The U.S. Department of Agriculture's Animal and Plant Health Inspection Service in August ruled to allow fruit from Uruguay to be imported into the United States after the South American nation implemented tougher regulations to eliminate potential pests.
On Monday, the first shipment of fresh citrus from Uruguay to the United States was unloaded from a vessel at the Port of Philadelphia
"The first shipment of citrus marks nearly 19 years of hard work and negotiation between the United States and Uruguay. We have reached new levels of safety and look forward to expanding our offerings of affordable, high quality Uruguayan produce in the U.S. and abroad," Ricardo Baluga, deputy chief of mission at the Embassy of Uruguay, said in a statement issued by Holt Logistics, which operates the Packer Avenue Marine Terminal where the Valencia oranges were offloaded onto trucks and sent to local distribution centers.
Philadelphia is a major destination port for South American produce because of its proximity to major consumer markets, refrigerated warehouse space and cold winters that are inhospitable to tropical pests.
USDA regulations prohibit or restrict the importation of fruits and vegetables into the United States from certain parts of the world unless exporters follow U.S. treatment and storage standards to prevent the introduction and spread of plant pests that could damage domestic crops.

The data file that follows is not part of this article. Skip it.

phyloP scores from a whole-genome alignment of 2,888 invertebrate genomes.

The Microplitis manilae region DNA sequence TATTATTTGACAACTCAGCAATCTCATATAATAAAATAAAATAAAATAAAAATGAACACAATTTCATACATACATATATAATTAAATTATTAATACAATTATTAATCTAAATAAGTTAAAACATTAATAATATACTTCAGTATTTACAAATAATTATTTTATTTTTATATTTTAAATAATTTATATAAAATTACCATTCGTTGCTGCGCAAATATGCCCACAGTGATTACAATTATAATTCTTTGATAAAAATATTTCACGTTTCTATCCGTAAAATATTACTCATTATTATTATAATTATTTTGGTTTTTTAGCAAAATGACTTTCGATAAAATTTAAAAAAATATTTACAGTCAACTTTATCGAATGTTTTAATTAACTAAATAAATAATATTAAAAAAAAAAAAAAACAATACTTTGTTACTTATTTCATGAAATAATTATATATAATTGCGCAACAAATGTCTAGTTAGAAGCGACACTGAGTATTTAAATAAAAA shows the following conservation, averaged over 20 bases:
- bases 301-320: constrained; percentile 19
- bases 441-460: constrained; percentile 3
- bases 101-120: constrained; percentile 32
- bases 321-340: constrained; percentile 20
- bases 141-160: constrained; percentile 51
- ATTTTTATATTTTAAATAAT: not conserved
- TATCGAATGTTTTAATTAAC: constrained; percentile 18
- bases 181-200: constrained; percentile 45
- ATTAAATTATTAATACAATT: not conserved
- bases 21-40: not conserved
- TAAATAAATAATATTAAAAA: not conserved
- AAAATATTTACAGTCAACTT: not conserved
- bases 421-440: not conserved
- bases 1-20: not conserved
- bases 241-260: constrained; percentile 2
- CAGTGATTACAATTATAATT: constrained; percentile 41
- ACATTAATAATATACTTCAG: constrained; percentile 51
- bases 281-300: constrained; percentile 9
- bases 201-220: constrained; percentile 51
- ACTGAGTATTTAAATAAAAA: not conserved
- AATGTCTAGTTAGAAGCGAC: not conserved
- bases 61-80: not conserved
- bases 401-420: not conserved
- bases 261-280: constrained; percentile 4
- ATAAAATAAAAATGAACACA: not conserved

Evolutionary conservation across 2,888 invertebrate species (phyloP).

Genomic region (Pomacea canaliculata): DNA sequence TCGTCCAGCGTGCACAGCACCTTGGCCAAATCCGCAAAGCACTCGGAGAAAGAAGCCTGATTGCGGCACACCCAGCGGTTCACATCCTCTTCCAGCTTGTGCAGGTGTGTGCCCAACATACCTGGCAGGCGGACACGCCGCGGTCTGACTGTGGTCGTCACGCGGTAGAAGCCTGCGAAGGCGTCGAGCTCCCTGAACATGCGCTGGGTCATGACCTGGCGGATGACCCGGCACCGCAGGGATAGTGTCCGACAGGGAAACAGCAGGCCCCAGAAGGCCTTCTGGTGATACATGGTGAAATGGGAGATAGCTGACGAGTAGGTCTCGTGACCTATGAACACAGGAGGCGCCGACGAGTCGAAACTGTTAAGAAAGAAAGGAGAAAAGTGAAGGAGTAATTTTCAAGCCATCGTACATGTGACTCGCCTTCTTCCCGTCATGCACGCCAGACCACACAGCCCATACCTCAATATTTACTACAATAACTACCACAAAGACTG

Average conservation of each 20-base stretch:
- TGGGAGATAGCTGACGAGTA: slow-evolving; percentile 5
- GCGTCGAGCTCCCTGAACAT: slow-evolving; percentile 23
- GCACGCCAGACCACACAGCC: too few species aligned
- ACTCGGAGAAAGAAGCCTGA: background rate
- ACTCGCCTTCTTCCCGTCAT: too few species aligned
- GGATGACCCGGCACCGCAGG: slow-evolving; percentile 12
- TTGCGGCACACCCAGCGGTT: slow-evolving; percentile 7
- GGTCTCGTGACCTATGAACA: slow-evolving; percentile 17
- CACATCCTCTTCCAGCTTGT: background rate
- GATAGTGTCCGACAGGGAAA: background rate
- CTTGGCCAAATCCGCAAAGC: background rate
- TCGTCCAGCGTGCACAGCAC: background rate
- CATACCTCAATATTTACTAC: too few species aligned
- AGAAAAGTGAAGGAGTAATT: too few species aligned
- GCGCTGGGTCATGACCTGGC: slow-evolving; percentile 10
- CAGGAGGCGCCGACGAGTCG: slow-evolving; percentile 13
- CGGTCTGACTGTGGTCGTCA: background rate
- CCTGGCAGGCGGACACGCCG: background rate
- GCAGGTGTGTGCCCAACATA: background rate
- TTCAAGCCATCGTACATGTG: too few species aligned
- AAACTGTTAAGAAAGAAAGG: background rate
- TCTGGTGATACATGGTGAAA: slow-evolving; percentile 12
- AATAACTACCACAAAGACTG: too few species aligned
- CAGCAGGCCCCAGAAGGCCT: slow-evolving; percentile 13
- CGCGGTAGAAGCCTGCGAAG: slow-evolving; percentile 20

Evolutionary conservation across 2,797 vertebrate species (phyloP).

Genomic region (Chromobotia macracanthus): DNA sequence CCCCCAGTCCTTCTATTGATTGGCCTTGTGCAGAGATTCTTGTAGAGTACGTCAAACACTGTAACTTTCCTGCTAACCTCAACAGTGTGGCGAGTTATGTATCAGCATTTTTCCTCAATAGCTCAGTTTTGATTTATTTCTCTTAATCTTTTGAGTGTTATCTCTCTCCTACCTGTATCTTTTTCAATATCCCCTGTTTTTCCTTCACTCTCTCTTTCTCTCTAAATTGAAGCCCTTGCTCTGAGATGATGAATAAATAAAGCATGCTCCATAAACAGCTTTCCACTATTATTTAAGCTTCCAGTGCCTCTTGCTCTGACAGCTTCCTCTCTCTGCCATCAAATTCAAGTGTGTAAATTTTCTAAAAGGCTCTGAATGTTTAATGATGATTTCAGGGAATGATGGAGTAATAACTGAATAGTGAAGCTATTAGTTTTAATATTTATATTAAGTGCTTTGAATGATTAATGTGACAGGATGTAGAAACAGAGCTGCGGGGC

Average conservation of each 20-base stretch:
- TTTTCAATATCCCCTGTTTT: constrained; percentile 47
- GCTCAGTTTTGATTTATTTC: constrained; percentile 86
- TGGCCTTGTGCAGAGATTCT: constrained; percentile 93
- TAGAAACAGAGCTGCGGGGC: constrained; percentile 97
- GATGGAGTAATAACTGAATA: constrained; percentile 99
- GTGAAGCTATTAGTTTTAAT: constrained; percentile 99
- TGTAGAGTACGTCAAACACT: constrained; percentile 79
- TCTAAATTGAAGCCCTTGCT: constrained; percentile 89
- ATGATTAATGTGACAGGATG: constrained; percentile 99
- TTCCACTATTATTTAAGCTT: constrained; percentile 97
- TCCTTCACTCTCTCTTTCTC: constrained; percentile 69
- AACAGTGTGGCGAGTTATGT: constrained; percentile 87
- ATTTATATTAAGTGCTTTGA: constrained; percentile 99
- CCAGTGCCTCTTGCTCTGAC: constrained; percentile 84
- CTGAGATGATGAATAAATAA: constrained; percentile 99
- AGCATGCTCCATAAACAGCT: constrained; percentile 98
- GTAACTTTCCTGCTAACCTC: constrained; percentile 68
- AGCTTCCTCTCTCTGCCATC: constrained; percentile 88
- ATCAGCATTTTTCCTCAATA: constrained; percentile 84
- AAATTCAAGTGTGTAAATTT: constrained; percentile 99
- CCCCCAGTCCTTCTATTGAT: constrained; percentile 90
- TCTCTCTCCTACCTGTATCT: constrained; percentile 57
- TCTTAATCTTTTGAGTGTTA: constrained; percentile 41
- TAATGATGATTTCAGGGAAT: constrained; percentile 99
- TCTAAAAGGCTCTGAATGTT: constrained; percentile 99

The new standards implemented by Uruguay growers and agriculture officials are designed to stop the South American and Mediterranean fruit flies, the honeydew moth and citrus fruit borer, as a well as a fungus and a pathogen, Alex Styer, a public relations official on retainer to Holt, said.
USDA is requiring fruit from Uruguay be cold treated for 15 days and shipped in refrigerated containers kept below 1.6 degrees Celsius for the entire transit, according to Holt. If sensors detect the temperature rises above that the threshold the shipment will not be accepted to enter the United States.
USDA officials will inspect shipments at the Packer Avenue Terminal and also test for product quality at local warehouses to ensure the fruit meets meet U.S. spoilage standards.
Deliveries of citrus fruit from Uruguay will be accompanied by a phytosanitary certificate declaring that the consignment is free of all pests of concern.
The Uruguayan National Plant Protection Organization has also agreed to step up pest monitoring and control practices in the field, while growers are implementing grove sanitation and packinghouse procedures designed to eliminate the pests of concern.
APHIS made a similar adjustment to its rules this year to allow imports of blueberries and grapes from Peru and Uruguay into South Florida for the first time as part of an Oct. 1 pilot program. Perishable products from tropical regions previously had to enter U.S. commerce north of Baltimore, where the cold winters will kill and fruit flies that escape. Growers, importers, forwarders, ocean carriers and others collaborated with U.S. Customs and APHIS to develop protocols for preventing infestation. Until now, fruit was imported at ports such as Philadelphia and trucked down to Florida.
(For more details about the new direct importation of fruit to South Florida, read "Fruit fight
," in the September issue of American Shipper